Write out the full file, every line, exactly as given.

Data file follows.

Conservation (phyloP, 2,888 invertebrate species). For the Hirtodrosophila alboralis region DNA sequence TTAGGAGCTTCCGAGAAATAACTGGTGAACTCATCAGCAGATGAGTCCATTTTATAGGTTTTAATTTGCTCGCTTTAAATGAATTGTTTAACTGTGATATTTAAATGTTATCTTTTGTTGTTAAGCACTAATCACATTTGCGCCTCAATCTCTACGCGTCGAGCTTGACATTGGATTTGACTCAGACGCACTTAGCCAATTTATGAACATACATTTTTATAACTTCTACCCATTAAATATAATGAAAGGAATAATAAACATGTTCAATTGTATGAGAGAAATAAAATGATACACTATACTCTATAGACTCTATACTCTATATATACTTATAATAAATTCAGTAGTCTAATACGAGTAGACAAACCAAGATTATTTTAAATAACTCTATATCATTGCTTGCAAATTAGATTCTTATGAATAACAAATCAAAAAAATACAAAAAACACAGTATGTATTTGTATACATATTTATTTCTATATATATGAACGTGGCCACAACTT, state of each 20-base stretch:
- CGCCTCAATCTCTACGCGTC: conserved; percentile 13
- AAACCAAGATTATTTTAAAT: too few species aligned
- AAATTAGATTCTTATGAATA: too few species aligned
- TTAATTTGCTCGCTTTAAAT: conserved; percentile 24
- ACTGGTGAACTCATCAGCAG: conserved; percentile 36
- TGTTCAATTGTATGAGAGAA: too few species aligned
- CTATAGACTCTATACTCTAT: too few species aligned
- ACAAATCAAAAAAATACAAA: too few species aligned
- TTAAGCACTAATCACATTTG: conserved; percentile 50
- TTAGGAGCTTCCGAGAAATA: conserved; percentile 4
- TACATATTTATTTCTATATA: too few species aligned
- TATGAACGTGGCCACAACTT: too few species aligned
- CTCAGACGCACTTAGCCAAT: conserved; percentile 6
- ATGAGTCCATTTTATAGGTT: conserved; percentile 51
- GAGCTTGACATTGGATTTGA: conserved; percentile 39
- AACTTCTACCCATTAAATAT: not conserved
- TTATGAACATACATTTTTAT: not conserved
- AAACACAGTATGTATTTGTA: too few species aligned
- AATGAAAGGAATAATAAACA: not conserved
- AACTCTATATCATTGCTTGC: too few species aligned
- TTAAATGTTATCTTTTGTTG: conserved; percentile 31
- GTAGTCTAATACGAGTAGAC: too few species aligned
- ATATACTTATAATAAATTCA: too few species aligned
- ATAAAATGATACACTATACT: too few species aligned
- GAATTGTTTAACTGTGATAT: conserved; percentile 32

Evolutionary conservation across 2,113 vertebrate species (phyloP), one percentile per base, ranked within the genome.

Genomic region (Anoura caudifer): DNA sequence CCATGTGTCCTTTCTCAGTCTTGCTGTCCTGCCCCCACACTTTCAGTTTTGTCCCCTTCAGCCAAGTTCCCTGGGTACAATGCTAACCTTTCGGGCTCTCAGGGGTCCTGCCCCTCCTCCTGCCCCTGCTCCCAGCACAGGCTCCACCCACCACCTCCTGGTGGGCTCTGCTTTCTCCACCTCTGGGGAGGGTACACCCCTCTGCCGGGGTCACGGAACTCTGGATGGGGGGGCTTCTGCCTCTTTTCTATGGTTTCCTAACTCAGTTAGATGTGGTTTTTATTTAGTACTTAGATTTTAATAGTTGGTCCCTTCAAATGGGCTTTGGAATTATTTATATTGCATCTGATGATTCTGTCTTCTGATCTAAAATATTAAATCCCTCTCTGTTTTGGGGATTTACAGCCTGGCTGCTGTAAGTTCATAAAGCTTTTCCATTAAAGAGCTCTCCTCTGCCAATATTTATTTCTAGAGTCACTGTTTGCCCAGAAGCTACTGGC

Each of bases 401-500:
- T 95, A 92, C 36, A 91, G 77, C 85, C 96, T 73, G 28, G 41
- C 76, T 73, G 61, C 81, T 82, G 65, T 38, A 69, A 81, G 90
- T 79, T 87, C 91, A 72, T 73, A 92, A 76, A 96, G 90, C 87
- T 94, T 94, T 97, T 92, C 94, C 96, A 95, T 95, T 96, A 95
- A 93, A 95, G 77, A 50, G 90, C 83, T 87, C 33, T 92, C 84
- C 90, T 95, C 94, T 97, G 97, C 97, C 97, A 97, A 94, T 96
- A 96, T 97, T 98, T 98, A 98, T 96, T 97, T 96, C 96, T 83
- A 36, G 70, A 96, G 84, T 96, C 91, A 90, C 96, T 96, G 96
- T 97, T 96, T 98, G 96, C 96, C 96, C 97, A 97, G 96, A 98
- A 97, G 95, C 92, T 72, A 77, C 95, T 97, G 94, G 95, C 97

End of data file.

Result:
Conservation (phyloP, 2,888 invertebrate species). For the Hirtodrosophila alboralis region DNA sequence TTAGGAGCTTCCGAGAAATAACTGGTGAACTCATCAGCAGATGAGTCCATTTTATAGGTTTTAATTTGCTCGCTTTAAATGAATTGTTTAACTGTGATATTTAAATGTTATCTTTTGTTGTTAAGCACTAATCACATTTGCGCCTCAATCTCTACGCGTCGAGCTTGACATTGGATTTGACTCAGACGCACTTAGCCAATTTATGAACATACATTTTTATAACTTCTACCCATTAAATATAATGAAAGGAATAATAAACATGTTCAATTGTATGAGAGAAATAAAATGATACACTATACTCTATAGACTCTATACTCTATATATACTTATAATAAATTCAGTAGTCTAATACGAGTAGACAAACCAAGATTATTTTAAATAACTCTATATCATTGCTTGCAAATTAGATTCTTATGAATAACAAATCAAAAAAATACAAAAAACACAGTATGTATTTGTATACATATTTATTTCTATATATATGAACGTGGCCACAACTT, state of each 20-base stretch:
- CGCCTCAATCTCTACGCGTC: conserved; percentile 13
- AAACCAAGATTATTTTAAAT: too few species aligned
- AAATTAGATTCTTATGAATA: too few species aligned
- TTAATTTGCTCGCTTTAAAT: conserved; percentile 24
- ACTGGTGAACTCATCAGCAG: conserved; percentile 36
- TGTTCAATTGTATGAGAGAA: too few species aligned
- CTATAGACTCTATACTCTAT: too few species aligned
- ACAAATCAAAAAAATACAAA: too few species aligned
- TTAAGCACTAATCACATTTG: conserved; percentile 50
- TTAGGAGCTTCCGAGAAATA: conserved; percentile 4
- TACATATTTATTTCTATATA: too few species aligned
- TATGAACGTGGCCACAACTT: too few species aligned
- CTCAGACGCACTTAGCCAAT: conserved; percentile 6
- ATGAGTCCATTTTATAGGTT: conserved; percentile 51
- GAGCTTGACATTGGATTTGA: conserved; percentile 39
- AACTTCTACCCATTAAATAT: not conserved
- TTATGAACATACATTTTTAT: not conserved
- AAACACAGTATGTATTTGTA: too few species aligned
- AATGAAAGGAATAATAAACA: not conserved
- AACTCTATATCATTGCTTGC: too few species aligned
- TTAAATGTTATCTTTTGTTG: conserved; percentile 31
- GTAGTCTAATACGAGTAGAC: too few species aligned
- ATATACTTATAATAAATTCA: too few species aligned
- ATAAAATGATACACTATACT: too few species aligned
- GAATTGTTTAACTGTGATAT: conserved; percentile 32

Evolutionary conservation across 2,113 vertebrate species (phyloP), one percentile per base, ranked within the genome.

Genomic region (Anoura caudifer): DNA sequence CCATGTGTCCTTTCTCAGTCTTGCTGTCCTGCCCCCACACTTTCAGTTTTGTCCCCTTCAGCCAAGTTCCCTGGGTACAATGCTAACCTTTCGGGCTCTCAGGGGTCCTGCCCCTCCTCCTGCCCCTGCTCCCAGCACAGGCTCCACCCACCACCTCCTGGTGGGCTCTGCTTTCTCCACCTCTGGGGAGGGTACACCCCTCTGCCGGGGTCACGGAACTCTGGATGGGGGGGCTTCTGCCTCTTTTCTATGGTTTCCTAACTCAGTTAGATGTGGTTTTTATTTAGTACTTAGATTTTAATAGTTGGTCCCTTCAAATGGGCTTTGGAATTATTTATATTGCATCTGATGATTCTGTCTTCTGATCTAAAATATTAAATCCCTCTCTGTTTTGGGGATTTACAGCCTGGCTGCTGTAAGTTCATAAAGCTTTTCCATTAAAGAGCTCTCCTCTGCCAATATTTATTTCTAGAGTCACTGTTTGCCCAGAAGCTACTGGC

Each of bases 401-500:
- T 95, A 92, C 36, A 91, G 77, C 85, C 96, T 73, G 28, G 41
- C 76, T 73, G 61, C 81, T 82, G 65, T 38, A 69, A 81, G 90
- T 79, T 87, C 91, A 72, T 73, A 92, A 76, A 96, G 90, C 87
- T 94, T 94, T 97, T 92, C 94, C 96, A 95, T 95, T 96, A 95
- A 93, A 95, G 77, A 50, G 90, C 83, T 87, C 33, T 92, C 84
- C 90, T 95, C 94, T 97, G 97, C 97, C 97, A 97, A 94, T 96
- A 96, T 97, T 98, T 98, A 98, T 96, T 97, T 96, C 96, T 83
- A 36, G 70, A 96, G 84, T 96, C 91, A 90, C 96, T 96, G 96
- T 97, T 96, T 98, G 96, C 96, C 96, C 97, A 97, G 96, A 98
- A 97, G 95, C 92, T 72, A 77, C 95, T 97, G 94, G 95, C 97